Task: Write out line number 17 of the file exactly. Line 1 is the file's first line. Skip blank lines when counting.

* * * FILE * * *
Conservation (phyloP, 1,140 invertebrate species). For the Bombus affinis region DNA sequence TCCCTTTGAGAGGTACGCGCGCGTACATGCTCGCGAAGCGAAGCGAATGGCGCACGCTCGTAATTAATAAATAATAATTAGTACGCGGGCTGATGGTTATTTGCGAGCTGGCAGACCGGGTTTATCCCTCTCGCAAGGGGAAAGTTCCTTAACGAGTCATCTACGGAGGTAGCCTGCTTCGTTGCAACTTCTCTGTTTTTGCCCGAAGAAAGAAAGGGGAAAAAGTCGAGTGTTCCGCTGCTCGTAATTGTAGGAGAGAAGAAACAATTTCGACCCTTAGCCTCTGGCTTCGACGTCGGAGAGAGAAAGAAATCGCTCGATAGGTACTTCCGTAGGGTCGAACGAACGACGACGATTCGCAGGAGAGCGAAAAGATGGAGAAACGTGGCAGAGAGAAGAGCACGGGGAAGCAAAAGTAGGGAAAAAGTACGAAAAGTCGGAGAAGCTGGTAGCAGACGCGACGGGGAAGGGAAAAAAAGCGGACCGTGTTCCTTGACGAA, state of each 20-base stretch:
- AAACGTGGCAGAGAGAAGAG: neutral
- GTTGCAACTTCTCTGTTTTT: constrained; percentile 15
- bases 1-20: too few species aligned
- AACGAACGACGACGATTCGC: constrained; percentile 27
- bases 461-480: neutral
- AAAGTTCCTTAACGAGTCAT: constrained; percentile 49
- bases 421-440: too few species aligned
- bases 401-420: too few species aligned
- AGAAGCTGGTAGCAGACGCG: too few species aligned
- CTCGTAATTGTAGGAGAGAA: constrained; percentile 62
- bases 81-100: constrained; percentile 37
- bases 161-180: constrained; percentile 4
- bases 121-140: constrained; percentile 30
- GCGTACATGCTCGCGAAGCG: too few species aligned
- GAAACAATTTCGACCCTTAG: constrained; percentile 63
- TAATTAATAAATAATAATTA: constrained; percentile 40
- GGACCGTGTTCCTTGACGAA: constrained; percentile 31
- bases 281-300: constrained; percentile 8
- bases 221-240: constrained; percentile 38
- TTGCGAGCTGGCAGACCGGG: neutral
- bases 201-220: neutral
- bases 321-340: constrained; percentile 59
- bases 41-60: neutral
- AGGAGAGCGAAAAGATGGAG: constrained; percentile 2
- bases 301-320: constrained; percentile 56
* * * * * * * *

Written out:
- TAATTAATAAATAATAATTA: constrained; percentile 40